Then D. A. Carson also shows the weakness of youth (from an earlier post):

Last weekend I had the privilege of spending a fair bit of time with D.A. Carson and he said something about Driscoll that I found interesting and meaningful. Because he has said this to others, I don’t think I’m violating any kind of trust in mentioning it. There is no doubt that people have had difficulty knowing what to do with Driscoll and knowing how to think about him. But Carson said he finds it helpful to look not just at where Driscoll is, but at the trajectory he is on. I took that to mean that if we look at where he has come from and then plot a course by where he is now, we’ll see that he is growing and maturing as a Christian and that he is continually emphasizing better and more biblical theology. We are all works in progress. This is not to say that we should hope that Mark Driscoll grows up to become John MacArthur or R.C. Sproul. Rather, it simply means that it is sometimes wise to look at the wider picture.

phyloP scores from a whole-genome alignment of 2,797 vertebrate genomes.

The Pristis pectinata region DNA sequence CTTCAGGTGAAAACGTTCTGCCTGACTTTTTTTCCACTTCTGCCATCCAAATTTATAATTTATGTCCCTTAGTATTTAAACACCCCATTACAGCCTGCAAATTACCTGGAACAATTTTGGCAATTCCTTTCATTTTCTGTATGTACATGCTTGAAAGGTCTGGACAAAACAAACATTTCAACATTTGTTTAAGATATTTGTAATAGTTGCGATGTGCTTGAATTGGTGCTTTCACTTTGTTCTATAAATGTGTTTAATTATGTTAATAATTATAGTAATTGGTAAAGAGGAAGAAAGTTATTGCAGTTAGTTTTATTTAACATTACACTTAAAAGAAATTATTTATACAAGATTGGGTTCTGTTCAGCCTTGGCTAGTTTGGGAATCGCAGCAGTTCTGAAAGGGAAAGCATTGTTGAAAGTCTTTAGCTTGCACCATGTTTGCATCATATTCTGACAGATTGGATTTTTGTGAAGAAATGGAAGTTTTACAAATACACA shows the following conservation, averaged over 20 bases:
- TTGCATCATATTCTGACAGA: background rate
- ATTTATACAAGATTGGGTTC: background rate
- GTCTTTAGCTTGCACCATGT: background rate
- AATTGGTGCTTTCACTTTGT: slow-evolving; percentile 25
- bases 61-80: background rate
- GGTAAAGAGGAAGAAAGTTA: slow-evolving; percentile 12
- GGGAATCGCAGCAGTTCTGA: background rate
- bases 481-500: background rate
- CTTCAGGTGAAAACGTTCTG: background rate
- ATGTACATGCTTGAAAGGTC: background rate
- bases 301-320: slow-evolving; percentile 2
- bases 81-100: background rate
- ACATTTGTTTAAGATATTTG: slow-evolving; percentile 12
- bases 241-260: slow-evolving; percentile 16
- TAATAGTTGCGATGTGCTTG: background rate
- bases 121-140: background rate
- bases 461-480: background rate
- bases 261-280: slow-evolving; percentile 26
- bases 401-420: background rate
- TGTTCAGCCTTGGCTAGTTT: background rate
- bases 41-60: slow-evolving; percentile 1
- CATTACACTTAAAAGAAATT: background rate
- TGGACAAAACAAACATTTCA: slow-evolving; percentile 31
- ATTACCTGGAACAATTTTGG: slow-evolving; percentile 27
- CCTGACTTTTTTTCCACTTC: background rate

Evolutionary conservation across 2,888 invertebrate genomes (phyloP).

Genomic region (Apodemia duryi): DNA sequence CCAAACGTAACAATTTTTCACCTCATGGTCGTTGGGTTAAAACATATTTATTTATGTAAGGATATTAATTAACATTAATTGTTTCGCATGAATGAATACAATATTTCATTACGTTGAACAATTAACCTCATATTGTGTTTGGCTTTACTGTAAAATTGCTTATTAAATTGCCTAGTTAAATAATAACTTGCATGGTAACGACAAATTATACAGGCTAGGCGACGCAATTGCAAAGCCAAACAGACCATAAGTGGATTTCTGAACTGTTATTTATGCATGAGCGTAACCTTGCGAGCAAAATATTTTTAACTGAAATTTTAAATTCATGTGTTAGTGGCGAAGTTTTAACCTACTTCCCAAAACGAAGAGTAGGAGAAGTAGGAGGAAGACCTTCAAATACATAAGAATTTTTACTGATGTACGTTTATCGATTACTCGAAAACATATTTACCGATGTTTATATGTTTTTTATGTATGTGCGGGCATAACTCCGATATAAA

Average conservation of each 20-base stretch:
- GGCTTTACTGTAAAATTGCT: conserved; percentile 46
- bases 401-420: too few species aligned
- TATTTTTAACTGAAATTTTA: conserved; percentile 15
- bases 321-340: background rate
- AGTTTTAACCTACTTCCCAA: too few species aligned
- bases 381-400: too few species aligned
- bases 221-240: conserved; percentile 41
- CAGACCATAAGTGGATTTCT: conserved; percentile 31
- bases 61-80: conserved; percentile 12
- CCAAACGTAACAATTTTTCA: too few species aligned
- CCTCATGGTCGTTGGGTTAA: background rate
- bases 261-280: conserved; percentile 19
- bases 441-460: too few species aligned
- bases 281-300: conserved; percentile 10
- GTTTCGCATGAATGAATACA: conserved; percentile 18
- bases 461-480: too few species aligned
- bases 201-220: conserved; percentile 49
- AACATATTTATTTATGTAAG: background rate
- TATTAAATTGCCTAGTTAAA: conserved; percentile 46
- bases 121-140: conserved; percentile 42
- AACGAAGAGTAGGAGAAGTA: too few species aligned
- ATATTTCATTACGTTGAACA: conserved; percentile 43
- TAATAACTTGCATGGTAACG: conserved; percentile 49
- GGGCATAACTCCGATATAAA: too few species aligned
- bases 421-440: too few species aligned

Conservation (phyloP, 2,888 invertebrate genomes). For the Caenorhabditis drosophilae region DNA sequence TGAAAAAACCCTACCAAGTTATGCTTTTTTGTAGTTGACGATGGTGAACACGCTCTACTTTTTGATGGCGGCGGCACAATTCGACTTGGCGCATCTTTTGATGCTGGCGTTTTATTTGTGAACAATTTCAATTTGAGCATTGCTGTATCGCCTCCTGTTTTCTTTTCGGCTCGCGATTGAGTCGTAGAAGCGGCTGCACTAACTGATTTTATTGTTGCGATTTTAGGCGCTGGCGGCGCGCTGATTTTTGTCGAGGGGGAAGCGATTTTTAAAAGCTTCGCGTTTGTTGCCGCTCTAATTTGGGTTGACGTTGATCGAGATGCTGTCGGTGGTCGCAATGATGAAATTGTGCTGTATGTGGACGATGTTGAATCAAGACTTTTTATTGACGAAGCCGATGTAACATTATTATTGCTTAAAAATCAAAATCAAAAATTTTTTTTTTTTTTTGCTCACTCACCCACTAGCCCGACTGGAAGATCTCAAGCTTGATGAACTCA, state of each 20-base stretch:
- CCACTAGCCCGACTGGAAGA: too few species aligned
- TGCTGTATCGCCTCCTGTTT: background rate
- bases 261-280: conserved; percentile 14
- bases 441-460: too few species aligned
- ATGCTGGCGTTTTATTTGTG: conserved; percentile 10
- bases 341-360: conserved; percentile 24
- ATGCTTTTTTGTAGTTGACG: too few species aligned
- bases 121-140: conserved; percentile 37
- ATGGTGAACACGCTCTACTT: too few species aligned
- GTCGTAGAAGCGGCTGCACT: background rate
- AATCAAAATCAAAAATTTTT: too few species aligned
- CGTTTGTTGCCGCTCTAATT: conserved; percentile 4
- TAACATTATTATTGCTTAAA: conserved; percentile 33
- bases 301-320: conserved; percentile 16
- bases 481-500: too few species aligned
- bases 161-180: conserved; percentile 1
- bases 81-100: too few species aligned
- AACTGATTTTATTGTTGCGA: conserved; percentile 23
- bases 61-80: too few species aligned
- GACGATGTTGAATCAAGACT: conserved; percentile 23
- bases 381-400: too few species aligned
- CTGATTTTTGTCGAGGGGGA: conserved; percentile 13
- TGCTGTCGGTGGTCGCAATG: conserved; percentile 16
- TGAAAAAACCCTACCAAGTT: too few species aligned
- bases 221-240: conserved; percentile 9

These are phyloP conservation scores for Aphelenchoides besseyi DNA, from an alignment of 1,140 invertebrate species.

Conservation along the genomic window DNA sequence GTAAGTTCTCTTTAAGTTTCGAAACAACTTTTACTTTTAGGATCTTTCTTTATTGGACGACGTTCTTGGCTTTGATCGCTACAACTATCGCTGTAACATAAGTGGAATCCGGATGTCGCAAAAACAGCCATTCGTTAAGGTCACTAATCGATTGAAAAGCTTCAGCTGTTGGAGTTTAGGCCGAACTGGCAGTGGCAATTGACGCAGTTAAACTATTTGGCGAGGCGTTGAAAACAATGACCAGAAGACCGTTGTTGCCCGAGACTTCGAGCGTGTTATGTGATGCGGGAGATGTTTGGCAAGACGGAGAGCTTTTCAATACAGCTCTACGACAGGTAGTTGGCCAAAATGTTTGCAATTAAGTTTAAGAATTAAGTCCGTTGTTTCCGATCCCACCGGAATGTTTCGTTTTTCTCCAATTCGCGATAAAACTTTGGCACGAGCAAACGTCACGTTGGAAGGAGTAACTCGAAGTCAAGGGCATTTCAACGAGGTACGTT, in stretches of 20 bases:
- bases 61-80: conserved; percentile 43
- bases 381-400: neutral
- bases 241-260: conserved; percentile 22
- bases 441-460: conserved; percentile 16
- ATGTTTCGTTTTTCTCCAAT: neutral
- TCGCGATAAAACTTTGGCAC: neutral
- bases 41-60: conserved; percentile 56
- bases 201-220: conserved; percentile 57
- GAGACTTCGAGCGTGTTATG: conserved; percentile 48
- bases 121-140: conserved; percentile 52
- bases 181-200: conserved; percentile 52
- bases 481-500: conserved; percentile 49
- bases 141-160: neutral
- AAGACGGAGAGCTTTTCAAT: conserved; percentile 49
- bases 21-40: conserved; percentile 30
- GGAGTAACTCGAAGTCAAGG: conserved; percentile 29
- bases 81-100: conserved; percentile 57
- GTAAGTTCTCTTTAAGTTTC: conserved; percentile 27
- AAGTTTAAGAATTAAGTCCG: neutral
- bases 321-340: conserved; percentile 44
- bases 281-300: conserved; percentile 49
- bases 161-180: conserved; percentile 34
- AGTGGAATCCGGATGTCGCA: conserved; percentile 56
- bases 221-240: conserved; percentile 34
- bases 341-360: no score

When we look to that wider picture we see that Driscoll clearly believes in and teaches the gospel.

So perhaps the problem is not age or maturity. Could it be that Challies continues to share with Driscoll an understanding of the church and the Christian ministry that provides room for the sorts of celebrity, technology, mass crowds, and enthusiasm upon which the young sovereigntists thrive?

After all, the young sovereigntists have not found the Old Calvinists very attractive. The charge of mean or argumentative has been a fairly read one to discount the kind of Reformed Christianity from which folks like Challies and the Gospel Allies want to create some distance. This is why it is curious now to learn that the young and old sovereigntists were willing to overlook Driscoll’s failings for the sake of his theology.

Well, if you could do that for Acts 29, why not for the OPC or the URC or the PCA in its non-TKNY iterations? What’s so bad about the theology of the Reformed churches? What’s wrong with baptizing infants and ministering within the bounds of an ecclesiastical assembly? What’s wrong with singing Psalms? What’s wrong with seeing hedonism and spirituality as antithetical? Nothing that would have raised real questions about Driscoll or C. J. Mahoney or James Macdonald a long time ago.

Didn't God Want the Israelites to be Tribal?